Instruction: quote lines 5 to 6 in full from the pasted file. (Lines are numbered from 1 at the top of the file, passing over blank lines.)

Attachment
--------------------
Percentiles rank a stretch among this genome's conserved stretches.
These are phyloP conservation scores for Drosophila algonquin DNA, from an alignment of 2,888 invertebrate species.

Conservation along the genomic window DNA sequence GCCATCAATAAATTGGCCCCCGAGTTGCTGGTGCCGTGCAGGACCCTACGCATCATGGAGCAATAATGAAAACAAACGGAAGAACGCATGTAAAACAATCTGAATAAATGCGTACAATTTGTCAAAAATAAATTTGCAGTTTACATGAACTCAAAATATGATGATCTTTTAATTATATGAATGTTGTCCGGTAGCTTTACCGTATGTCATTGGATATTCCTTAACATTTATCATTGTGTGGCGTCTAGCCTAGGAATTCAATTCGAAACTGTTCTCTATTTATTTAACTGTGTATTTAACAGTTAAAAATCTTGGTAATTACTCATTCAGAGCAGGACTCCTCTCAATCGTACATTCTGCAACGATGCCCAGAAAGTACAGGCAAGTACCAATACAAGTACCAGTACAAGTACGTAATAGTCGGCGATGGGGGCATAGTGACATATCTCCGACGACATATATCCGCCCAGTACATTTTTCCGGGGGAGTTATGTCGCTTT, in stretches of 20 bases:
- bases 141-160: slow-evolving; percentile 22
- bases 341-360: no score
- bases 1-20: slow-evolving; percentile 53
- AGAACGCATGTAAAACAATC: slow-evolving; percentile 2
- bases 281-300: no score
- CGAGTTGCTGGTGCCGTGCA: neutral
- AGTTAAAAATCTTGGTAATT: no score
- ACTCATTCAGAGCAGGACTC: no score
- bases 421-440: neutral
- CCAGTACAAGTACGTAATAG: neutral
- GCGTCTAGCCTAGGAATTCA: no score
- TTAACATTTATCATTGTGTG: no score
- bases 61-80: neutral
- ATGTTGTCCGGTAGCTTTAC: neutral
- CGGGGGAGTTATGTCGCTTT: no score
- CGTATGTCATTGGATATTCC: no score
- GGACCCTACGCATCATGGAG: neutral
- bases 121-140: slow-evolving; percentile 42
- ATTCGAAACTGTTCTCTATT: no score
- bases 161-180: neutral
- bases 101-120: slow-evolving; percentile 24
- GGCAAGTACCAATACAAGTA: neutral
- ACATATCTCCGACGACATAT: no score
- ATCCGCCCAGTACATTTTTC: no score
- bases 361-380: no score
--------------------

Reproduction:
- bases 341-360: no score
- bases 1-20: slow-evolving; percentile 53